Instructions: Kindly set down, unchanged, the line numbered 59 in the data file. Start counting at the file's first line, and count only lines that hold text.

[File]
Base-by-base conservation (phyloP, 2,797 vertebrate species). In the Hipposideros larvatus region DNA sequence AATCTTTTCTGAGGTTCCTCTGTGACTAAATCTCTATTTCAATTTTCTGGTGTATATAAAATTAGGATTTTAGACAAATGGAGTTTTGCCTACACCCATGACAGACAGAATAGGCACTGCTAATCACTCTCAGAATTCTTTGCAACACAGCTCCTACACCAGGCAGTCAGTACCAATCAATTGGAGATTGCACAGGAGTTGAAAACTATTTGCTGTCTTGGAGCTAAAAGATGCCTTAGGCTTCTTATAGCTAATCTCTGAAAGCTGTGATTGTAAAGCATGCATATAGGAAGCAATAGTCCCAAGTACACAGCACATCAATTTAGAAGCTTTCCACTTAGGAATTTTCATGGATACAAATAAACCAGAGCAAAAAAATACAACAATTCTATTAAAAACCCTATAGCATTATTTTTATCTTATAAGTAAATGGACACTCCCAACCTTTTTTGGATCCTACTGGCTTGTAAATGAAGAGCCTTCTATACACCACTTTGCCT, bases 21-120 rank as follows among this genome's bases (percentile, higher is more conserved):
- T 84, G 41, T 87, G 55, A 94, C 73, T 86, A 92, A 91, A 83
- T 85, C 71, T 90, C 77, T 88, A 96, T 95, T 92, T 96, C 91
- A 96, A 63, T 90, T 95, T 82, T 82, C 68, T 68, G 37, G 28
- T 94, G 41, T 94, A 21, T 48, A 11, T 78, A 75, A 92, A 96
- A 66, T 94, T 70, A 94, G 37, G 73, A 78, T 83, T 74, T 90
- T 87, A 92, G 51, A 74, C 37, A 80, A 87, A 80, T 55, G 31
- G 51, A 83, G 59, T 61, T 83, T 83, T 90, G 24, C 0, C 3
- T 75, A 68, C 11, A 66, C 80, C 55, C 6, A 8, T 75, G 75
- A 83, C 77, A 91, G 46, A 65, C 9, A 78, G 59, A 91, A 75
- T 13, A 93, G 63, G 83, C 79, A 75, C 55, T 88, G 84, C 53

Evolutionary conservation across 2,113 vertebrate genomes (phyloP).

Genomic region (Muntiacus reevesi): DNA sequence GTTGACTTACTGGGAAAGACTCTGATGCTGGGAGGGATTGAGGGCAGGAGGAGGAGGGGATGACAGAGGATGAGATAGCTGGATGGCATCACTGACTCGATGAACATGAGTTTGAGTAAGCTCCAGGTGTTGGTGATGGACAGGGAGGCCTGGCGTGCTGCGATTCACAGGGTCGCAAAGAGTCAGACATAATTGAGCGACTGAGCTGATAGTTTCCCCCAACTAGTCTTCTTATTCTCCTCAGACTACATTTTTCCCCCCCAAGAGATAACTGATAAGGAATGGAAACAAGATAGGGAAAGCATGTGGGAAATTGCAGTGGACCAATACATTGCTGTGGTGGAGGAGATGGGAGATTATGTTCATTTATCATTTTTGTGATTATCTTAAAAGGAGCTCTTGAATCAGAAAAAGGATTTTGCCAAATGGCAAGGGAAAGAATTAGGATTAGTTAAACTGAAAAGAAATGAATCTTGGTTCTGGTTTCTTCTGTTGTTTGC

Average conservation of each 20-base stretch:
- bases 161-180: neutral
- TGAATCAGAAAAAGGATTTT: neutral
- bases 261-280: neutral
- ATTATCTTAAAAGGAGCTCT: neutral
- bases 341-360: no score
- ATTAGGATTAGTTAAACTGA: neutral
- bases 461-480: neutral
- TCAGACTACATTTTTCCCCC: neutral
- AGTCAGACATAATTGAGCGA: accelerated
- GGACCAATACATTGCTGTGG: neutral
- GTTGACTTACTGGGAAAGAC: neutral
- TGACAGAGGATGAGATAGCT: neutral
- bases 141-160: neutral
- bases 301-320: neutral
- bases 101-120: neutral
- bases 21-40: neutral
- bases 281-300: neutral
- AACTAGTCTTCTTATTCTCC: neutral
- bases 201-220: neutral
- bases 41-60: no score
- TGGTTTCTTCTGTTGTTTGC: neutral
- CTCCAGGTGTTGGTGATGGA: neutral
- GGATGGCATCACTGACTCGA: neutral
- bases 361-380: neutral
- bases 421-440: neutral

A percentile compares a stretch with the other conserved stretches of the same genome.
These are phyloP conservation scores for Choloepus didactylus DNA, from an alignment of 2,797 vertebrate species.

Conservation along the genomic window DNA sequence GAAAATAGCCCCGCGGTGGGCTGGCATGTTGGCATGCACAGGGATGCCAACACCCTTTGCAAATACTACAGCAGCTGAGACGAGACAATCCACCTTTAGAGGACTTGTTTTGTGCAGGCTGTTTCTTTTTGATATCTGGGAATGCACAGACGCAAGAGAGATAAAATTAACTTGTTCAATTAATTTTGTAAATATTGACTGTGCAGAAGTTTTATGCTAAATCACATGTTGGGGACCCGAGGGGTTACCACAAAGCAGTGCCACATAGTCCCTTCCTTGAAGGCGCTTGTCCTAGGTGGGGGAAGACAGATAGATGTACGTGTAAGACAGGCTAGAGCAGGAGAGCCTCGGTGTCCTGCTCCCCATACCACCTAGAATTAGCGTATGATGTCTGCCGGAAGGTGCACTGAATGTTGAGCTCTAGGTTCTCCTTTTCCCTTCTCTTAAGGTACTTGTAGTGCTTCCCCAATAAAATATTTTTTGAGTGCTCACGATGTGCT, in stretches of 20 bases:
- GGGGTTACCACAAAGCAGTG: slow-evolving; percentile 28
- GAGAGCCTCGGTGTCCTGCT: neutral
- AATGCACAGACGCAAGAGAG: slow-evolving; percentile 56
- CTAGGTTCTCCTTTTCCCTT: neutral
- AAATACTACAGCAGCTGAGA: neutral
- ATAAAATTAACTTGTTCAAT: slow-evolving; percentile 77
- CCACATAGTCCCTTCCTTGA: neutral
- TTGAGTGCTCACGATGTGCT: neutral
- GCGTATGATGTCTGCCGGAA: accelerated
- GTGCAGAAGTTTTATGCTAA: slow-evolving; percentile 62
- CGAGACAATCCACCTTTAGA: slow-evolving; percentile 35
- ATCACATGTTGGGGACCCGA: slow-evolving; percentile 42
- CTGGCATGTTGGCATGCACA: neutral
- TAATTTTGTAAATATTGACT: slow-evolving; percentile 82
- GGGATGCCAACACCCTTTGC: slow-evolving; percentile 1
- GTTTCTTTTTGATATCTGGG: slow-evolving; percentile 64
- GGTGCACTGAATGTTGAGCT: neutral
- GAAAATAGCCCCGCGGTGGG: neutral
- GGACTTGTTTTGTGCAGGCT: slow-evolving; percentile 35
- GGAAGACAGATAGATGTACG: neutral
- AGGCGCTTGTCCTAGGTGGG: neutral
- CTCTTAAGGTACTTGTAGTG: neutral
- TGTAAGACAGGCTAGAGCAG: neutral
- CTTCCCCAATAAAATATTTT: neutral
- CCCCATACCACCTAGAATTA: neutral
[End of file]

- GGTGCACTGAATGTTGAGCT: neutral